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Complaining About Complaining About Complaining

In this sleep-deprived ramble, I'll be complaining about people who complain about people who complain. That is, people who find complaining objectionable in some way, shape, or form.

If there's one way I feel stifled, one way in which I feel I am not free to express myself, it's when I find myself discontent. Excessive complaining seems to be a social taboo, but I argue that society is doing itself a disservice by frowning upon complaining.

What happens when someone complains? By which, I mean what is said? What is the content of their words, their message? It's an expression of dissatisfaction, yes, but most longer-form complaints come with detailed descriptions as to why the complainer is complaining.

By defining what the complainer finds so objectionable, complaining perfectly serves as the first step to solving any problem: identifying the problem in its entirety. Identifying the problem serves as a base from which you can begin to explore solutions to the problem. Sometimes, the solution itself is apparent as soon as the basis of the complaint is established.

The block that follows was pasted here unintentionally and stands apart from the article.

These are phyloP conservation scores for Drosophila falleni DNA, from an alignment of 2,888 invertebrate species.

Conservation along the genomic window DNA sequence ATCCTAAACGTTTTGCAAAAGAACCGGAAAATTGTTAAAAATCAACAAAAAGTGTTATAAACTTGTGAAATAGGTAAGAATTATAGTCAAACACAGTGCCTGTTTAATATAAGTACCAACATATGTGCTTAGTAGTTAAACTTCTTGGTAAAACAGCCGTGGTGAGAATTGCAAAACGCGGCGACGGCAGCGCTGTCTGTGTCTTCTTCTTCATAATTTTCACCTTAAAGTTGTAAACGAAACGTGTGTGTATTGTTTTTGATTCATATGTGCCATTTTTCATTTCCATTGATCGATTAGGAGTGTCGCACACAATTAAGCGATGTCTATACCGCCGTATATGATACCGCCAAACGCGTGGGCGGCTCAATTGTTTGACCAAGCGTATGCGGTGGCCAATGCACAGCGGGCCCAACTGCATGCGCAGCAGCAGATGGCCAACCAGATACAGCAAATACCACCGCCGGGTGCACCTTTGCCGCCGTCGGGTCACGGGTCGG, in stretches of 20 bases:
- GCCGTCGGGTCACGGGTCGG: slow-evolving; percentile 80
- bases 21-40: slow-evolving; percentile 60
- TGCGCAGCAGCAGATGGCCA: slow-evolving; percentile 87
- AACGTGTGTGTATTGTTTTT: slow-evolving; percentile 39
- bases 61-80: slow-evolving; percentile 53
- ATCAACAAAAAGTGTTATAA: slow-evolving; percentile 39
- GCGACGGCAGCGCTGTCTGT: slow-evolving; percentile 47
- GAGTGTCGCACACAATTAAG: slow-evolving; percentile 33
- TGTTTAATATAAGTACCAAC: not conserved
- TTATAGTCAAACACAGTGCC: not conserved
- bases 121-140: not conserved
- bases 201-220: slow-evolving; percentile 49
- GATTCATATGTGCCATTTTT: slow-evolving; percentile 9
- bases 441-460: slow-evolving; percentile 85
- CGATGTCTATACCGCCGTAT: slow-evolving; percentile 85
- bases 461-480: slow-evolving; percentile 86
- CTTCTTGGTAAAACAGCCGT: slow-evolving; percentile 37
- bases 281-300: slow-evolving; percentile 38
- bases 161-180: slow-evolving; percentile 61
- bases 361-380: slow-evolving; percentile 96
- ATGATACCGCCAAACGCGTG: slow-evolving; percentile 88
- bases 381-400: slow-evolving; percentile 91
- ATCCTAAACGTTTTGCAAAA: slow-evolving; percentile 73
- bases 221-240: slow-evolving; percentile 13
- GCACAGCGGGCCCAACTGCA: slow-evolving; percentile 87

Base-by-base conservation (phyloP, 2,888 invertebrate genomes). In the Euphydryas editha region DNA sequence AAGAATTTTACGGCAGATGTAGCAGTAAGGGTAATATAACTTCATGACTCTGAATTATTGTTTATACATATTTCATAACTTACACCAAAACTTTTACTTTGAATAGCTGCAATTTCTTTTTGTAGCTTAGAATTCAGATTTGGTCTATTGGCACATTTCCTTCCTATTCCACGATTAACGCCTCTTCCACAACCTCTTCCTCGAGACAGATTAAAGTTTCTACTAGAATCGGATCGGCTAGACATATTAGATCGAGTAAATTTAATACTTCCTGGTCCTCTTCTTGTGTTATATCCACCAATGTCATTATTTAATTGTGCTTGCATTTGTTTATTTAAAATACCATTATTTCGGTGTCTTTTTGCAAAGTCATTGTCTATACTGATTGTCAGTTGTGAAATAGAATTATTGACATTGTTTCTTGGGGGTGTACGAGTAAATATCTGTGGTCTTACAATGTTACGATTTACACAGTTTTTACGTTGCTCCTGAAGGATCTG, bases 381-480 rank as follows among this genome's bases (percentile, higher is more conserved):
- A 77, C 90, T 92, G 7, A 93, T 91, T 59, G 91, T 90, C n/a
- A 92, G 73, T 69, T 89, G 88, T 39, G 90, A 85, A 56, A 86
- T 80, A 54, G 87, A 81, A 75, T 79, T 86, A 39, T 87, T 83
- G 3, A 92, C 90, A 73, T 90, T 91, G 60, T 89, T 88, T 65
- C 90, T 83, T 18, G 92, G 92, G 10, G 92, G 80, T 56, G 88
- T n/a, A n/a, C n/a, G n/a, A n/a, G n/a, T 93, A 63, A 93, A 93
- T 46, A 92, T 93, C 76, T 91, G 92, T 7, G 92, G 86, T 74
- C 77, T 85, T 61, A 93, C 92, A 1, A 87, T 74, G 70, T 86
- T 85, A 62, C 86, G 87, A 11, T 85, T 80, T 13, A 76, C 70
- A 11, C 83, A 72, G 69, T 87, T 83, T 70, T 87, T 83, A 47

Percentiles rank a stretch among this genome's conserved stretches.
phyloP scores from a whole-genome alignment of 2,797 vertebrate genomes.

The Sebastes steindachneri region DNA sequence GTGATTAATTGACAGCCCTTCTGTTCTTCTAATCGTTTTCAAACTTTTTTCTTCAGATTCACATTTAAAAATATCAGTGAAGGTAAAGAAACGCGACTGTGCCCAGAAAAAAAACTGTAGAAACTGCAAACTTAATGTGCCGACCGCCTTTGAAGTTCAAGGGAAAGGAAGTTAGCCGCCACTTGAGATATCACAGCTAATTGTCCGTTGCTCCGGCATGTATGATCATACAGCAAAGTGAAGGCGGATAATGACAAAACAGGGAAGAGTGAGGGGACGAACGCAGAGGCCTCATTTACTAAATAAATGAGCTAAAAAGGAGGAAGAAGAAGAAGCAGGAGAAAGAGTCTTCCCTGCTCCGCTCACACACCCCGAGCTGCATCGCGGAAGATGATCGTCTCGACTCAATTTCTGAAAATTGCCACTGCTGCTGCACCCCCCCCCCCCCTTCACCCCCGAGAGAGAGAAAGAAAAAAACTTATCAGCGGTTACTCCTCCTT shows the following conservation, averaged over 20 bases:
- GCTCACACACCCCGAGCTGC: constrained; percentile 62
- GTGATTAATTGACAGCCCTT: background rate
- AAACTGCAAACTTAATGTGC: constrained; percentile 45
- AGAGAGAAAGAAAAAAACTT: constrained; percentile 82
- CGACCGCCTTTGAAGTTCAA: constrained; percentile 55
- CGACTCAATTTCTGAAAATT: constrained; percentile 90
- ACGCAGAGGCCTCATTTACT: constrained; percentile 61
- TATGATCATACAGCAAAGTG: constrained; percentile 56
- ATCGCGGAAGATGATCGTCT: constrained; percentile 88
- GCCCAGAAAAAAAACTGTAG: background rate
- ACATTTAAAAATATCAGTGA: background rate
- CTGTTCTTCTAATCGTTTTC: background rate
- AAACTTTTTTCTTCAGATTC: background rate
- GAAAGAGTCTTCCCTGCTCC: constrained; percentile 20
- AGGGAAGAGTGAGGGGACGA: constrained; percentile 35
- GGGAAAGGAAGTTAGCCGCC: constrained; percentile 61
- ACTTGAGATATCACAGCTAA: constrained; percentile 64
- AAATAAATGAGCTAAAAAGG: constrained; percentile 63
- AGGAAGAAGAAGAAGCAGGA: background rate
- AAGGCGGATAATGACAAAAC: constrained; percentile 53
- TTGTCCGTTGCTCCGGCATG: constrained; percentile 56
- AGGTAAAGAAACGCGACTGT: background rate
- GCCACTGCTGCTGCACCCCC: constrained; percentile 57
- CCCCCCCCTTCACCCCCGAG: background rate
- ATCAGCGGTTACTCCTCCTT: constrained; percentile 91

In fact, a complaint cannot even exist without at least some conception as to what the remedy to the complaint would be. If someone were complaining about the heat, the solution in their mind might be air conditioning. But assuming air conditioning isn't immediately possible, the individual would revert back to the base, back to the original complaint about the heat, the mind challenging the complainer to innovate and explore other options to remedy the dissatisfaction.

Even more valuable is when more than one individual is complaining about the same issue. A sort of democratic operation is born as individuals agree with one another on particular facets of the problem at hand, i.e. "XYZ is too cold!"

Additionally, when complaining as a group, any individual may develop the overall state of complaint with their own individual observations, i.e. Bob piping in and yelling "and it's sticky, too!" If the social group agrees with Bob, he will be lauded for his contribution. If the group generally disagrees with Bob, he will be shunned.

So you see, complaining in a group format, or as I prefer to call it, a "rabble", is the purest form of applied democracy mankind can possibly achieve. So please, start complaining. Thank you.

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Gritches
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